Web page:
I checked my email and found that I had a letter from, among others, my friend Staci. At least, that's what I thought. The letter turned out to be from Staci's mother Sandra. She was writing to inform me that Staci had passed away last Friday.
I had met Staci nearly a year ago on America Online. I had been talking to "Lori", another online friend, when I said something that really made her angry. So angry that Lori logged off after making a few very hateful comments to me. I just made the simple mistake of forgetting that she was in high school, and referred to her as "...a junior high girl." (Lori was real sensitive about her age...) Well, I went off to get advice "from a woman's perspective." Going into a teen chat room, I began talking to anyone who'd listen about my problem and asked for advice. Staci was the only one who really paid attention to me. She listened patiently as I explained the situation, and gave me some really great insights into the problem. And that is, as they say, how it all begin.
I chatted with her online for several months after that. As we talked, I quickly began to enjoy her company. She had such a sweetness that seems so rare in people today. I believe I was the first person she told about her love for Selim, a young man she had meet online. After she announced to me, and later, everyone else, that she and Selim were "dating"; they seemed completely inseparable. Being the joker that I am, I keep making several remarks as Selim and Staci kept "kissing" each other. I'd tell them stuff like "You guys are giving me cavities!"
Many people commented that I was jealous. Actually, though, the statements I made at the time were more an attempt at humor on my part then an expression of hidden feelings. Anyway, that night Staci wrote me a letter that I'll never forget. Here it is:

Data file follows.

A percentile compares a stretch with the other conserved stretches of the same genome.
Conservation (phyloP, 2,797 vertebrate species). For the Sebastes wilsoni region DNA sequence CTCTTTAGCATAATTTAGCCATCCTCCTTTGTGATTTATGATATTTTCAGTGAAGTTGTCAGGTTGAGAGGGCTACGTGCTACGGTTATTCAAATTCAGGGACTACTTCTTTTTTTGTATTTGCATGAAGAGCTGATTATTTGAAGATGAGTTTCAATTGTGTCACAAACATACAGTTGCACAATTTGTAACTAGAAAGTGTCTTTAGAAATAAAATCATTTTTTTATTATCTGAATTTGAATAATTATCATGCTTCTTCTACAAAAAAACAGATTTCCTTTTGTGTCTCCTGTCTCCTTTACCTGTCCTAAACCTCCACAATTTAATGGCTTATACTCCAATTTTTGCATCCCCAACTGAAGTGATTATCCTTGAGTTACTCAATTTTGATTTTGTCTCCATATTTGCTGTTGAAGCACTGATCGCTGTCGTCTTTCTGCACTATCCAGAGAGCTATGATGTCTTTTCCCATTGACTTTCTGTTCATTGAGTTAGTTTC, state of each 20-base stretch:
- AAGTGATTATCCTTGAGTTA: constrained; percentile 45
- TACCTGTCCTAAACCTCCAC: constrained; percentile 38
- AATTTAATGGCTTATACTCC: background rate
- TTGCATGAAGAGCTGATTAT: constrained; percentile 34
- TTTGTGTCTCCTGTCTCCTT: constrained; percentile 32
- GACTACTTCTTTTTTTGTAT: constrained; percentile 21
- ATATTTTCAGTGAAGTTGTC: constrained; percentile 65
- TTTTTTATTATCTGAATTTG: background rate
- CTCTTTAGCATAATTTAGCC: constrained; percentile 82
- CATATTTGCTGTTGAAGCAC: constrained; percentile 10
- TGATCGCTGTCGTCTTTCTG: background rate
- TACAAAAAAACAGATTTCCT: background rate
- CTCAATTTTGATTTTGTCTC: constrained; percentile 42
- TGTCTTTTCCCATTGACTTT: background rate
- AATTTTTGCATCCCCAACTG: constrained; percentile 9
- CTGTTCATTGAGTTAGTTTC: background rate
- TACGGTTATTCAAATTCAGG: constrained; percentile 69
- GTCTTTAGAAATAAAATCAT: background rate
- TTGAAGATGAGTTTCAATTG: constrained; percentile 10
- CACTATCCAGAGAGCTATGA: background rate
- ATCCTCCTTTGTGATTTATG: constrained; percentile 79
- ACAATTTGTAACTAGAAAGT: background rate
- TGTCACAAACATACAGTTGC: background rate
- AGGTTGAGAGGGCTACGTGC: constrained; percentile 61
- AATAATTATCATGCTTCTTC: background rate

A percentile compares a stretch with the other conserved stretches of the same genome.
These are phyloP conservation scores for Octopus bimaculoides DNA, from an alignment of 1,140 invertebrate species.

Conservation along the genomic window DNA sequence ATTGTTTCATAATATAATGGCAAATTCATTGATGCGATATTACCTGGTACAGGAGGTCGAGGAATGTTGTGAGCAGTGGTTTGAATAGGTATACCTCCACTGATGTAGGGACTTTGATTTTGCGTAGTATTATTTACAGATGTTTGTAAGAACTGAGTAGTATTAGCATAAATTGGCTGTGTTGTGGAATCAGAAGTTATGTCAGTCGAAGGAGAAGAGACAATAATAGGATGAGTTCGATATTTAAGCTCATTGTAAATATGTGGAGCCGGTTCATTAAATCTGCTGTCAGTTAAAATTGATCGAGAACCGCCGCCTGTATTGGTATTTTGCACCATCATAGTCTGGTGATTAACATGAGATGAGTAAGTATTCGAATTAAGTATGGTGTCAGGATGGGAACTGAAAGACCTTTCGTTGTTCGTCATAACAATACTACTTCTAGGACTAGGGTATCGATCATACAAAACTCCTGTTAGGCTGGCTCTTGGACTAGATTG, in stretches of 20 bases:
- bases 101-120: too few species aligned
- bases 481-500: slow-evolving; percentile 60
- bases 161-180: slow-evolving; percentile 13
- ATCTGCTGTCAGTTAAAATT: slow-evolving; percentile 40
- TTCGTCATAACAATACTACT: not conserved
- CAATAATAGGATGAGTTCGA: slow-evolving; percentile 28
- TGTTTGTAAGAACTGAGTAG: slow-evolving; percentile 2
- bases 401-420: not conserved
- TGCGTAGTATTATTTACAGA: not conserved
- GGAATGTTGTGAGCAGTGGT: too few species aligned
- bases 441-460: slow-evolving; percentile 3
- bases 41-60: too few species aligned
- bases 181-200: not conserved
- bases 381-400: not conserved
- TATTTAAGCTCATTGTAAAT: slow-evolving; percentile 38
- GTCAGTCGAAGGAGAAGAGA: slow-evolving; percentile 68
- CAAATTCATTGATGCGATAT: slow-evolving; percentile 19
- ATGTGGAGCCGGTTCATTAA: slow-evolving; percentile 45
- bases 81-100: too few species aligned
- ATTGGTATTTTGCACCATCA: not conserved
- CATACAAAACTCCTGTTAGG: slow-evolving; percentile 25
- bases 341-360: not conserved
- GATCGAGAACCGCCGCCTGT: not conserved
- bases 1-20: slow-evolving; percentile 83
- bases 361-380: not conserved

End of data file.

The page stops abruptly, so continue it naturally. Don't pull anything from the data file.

I'm glad you are my friend
I can never tell you how much that meant to me. I don't hear words like that often.
When I went to college, I went online less and less, but keep in touch with her through the email system on campus. In every letter she sent me, Staci would always ask how I was doing. In fact, when I moved out of the house, she keep asking me if I had gotten everything unpacked, how I like the apartment, etc, etc.
She even gave me some handy household advice, and tips on basic cooking and food storage. Also, when I casually mentioned that the apartment still smelt slightly of cigarette smoke, she recommend putting out a small plate of baking soda. I had no idea baking soda could be used like that. Just another example of the many simple things I learned from her that enriched my life.
She was a very understanding young woman as well. I freely admitted to people about the crush I have on a young actress named Christina Ricci. Staci, however, was one of the few people who actually seemed to understand how much the dream of meeting Ms. Ricci meant to me. Most others seems to have a "ahh, isn't that sweet?" reaction to it.
In my last letter I had told her about my new hobby. I have no idea what its called, basically I just use flour and water to glue rocks together, eventually forming a sculpture. I so looked forward to hearing her commentary on my new hobby. Knowing her, she probably would have laughed a little, tell me the "proper" name for it, and give me some advice on things I could do to enhance my creations.
She had just graduated from college about a week or so before she died. She told me in her last letter before her death that she had a BBQ party for all her friends because it would be, "...probably the last time we will all be together at one time." I can't help but think how morbidly ironic her words turned out to be.
Just weeks ago, Staci told me about her heart condition. I couldn't believe it. All this time I had known her and she never mentioned it. In fact, when she first spoke of her condition, it was only a brief mentioning. She spent a whole paragraph describing how hot the weather was, and just kind of shoved it on as a "you see, I was born with a heart condition, so heat bothers me a lot...." kind of thing. Upon my questioning, she admitted it was, indeed, a very serious condition and could quite possiblely kill her.
Staci had a great attitude on life. After describing the state of her heart to me, she just said that she thanks God for each day, and for her close family and friends who she loves so dearly. Her courage was a real inspiration to me.
Even though we never meet face to face, I felt closer to Staci than many of my "real life" friends. I will miss her very much. Sometimes I wish it could have been me to have died instead of her, but I can't dwell on thoughts like that. My email box, not to mention my life, will never quite be the same again.
Vaya con Dios, my dear friend.
Michael A. Smith